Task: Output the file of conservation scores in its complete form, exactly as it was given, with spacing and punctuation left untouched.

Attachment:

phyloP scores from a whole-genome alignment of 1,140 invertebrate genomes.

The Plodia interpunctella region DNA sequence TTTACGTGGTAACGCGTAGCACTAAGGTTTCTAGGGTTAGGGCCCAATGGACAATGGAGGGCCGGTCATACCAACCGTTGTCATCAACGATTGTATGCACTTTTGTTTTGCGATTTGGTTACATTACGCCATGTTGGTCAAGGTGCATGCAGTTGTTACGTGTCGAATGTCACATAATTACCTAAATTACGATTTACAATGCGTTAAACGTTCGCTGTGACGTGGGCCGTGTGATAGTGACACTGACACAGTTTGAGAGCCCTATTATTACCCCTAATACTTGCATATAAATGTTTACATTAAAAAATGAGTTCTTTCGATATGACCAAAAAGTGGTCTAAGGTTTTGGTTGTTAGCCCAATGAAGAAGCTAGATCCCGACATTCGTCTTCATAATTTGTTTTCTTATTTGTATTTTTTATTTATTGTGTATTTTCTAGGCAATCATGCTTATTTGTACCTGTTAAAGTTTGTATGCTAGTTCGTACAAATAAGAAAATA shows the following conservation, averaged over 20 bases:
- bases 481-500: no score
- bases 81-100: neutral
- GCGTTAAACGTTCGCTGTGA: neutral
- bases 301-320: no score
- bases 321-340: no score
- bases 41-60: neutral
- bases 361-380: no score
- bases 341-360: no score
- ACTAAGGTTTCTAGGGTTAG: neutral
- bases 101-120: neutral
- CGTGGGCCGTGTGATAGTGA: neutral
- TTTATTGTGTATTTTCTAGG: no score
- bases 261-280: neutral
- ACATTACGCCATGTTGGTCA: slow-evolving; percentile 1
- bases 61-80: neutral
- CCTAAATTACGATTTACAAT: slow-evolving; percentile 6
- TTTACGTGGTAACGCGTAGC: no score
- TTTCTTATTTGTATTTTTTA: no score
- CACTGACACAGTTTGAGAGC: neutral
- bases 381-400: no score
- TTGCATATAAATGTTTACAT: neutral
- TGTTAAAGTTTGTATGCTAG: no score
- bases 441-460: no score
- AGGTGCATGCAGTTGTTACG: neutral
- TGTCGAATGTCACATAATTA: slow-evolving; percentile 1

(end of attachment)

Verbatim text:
phyloP scores from a whole-genome alignment of 1,140 invertebrate genomes.

The Plodia interpunctella region DNA sequence TTTACGTGGTAACGCGTAGCACTAAGGTTTCTAGGGTTAGGGCCCAATGGACAATGGAGGGCCGGTCATACCAACCGTTGTCATCAACGATTGTATGCACTTTTGTTTTGCGATTTGGTTACATTACGCCATGTTGGTCAAGGTGCATGCAGTTGTTACGTGTCGAATGTCACATAATTACCTAAATTACGATTTACAATGCGTTAAACGTTCGCTGTGACGTGGGCCGTGTGATAGTGACACTGACACAGTTTGAGAGCCCTATTATTACCCCTAATACTTGCATATAAATGTTTACATTAAAAAATGAGTTCTTTCGATATGACCAAAAAGTGGTCTAAGGTTTTGGTTGTTAGCCCAATGAAGAAGCTAGATCCCGACATTCGTCTTCATAATTTGTTTTCTTATTTGTATTTTTTATTTATTGTGTATTTTCTAGGCAATCATGCTTATTTGTACCTGTTAAAGTTTGTATGCTAGTTCGTACAAATAAGAAAATA shows the following conservation, averaged over 20 bases:
- bases 481-500: no score
- bases 81-100: neutral
- GCGTTAAACGTTCGCTGTGA: neutral
- bases 301-320: no score
- bases 321-340: no score
- bases 41-60: neutral
- bases 361-380: no score
- bases 341-360: no score
- ACTAAGGTTTCTAGGGTTAG: neutral
- bases 101-120: neutral
- CGTGGGCCGTGTGATAGTGA: neutral
- TTTATTGTGTATTTTCTAGG: no score
- bases 261-280: neutral
- ACATTACGCCATGTTGGTCA: slow-evolving; percentile 1
- bases 61-80: neutral
- CCTAAATTACGATTTACAAT: slow-evolving; percentile 6
- TTTACGTGGTAACGCGTAGC: no score
- TTTCTTATTTGTATTTTTTA: no score
- CACTGACACAGTTTGAGAGC: neutral
- bases 381-400: no score
- TTGCATATAAATGTTTACAT: neutral
- TGTTAAAGTTTGTATGCTAG: no score
- bases 441-460: no score
- AGGTGCATGCAGTTGTTACG: neutral
- TGTCGAATGTCACATAATTA: slow-evolving; percentile 1